Lecture hall
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Student Guide: Sustainable Living

Sustainable living can seem like a daunting prospect but, to put it simply, it boils down to “making choices that aim to reduce our individual and collective environmental impact”. For students, this is something which can easily be pushed aside, considered too expensive and time consuming. However, as easily as it can be to discard it, sustainable habits can be built into a student life, without breaking your bank or taking all of your time.

With anything related to protecting the environment, big advancements can come from taking lots of little steps. So, when thinking about how to build sustainable habits, it can be useful to break down the parts of your life you want to tackle and start by building new, small changes into each section. As time goes on, you can keep adding more and more changes, until you find a rhythm that works for you.

Food Shopping:  Shopping bags, bread bags and every container in between

The first thing to do is to invest in one or two shopping bags you can use every week. Plastic waste provides a huge environmental challenge, so if you were to count the number of bags you use each week, times this by 30 (for each week you go shopping at university) and then the number of Warwick students going food shopping – suddenly a small change can have a big impact.

Fresh produce is another area in which you can start to make a difference. With just over a third of all greenhouse gas emissions coming from food production, a vegetarian diet can help reduce gas emissions. You may be a meat lover but considering doing one vegetarian meal a week could be a conceivable goal that would help the environment, and your wallet.

Other things to consider may be using refillable shampoo bottles, keeping hold of your bread bags for storage, and putting any food waste you create into the correct bin.

Making most of the facilities in halls and on campus

Food waste bins can be found in all of Warwick halls, so it is easy to make a new habit of using them. If you find it hard to separate your waste, consider putting a bowl out when you cook, which you can throw any food waste into, so it’s easy just to chuck in the correct bin when you’re done.

Another tip is to keep an eye out on campus for reusable cups, if you don’t already have your own. If nothing else, using the Warwick Cup, or your own reusable one will save you a bit of money when you buy drinks on campus and save you a few trips to the bin.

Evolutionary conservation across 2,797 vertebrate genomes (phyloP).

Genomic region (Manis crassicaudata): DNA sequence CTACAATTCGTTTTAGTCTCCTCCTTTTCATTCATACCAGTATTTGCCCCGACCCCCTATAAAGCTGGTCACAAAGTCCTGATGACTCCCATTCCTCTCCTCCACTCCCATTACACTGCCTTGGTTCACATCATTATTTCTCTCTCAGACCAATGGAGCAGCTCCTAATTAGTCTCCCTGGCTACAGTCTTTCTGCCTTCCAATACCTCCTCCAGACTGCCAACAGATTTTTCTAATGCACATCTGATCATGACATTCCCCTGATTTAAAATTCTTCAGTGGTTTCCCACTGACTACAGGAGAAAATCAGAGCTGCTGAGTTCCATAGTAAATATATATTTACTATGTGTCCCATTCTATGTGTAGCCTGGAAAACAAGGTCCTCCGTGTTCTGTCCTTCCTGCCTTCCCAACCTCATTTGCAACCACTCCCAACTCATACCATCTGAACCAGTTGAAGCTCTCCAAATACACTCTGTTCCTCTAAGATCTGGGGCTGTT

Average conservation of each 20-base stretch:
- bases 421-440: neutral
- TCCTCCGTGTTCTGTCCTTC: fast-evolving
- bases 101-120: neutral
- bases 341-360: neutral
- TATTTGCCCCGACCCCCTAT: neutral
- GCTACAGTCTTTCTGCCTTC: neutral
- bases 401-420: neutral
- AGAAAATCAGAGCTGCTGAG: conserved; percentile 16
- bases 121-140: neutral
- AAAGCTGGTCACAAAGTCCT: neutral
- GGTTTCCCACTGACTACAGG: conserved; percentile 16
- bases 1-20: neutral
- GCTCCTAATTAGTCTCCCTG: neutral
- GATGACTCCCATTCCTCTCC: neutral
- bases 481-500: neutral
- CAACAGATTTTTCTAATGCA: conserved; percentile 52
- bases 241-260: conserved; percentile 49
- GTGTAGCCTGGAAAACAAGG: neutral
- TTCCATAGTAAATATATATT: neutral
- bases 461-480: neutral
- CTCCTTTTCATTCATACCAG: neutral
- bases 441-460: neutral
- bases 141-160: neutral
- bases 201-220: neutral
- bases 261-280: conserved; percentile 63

With the trips to the bin you’ll save with your reusable cup, a quick trip to the light switch won’t be a problem. Leaving lights on in halls and student houses seems to be an eternal problem. It’s again, easy to forget, but equally easy to fix.

So, once you’ve turned the lights off, you can continue being sustainable on your trip out!

Going out green!

Buses are a great mode of transport to help with this. They may seem hot, long and a bit of a chore but they are an effective way to reduce fuel emissions. One person alone has the ability to ‘reduce his or her carbon emissions by more than 4,800 pounds in a year’ on a 20mile round commute, which is roughly the round trip from Warwick to Leamington.

But if you’re really not convinced by the bus, a bike is another great option. Cycling around the local area is easy and hugely rewarding. The weather likes to make it a challenge but if nothing else cycling to campus in the winter has meant I’ve had some great conversation starters when I’ve turned up to lectures looking like a slightly wind-swept Michelin man in all of my winter layers!

Lectures and studying

Lectures again can offer more steps for you to take. Considering paper waste, handouts can be a death trap. I am a lover of handwriting so I thought that there was no other way than to accept the paper waste I’d create. But if you’ve got a tablet or touchscreen laptop, try writing your notes on there. This can help to reduce the amount of left-over hand-outs and notes you’ll have at the end of the year and save you a small fortune in printer credits.  

It is hard to suggest other specific tips for how to study sustainably as everyone works differently, but if you can break down how you study into habits, once you have integrated other sustainable practices into your life, more ideas will soon start to pop into your head to adapt your routine and become an enviably sustainable student!


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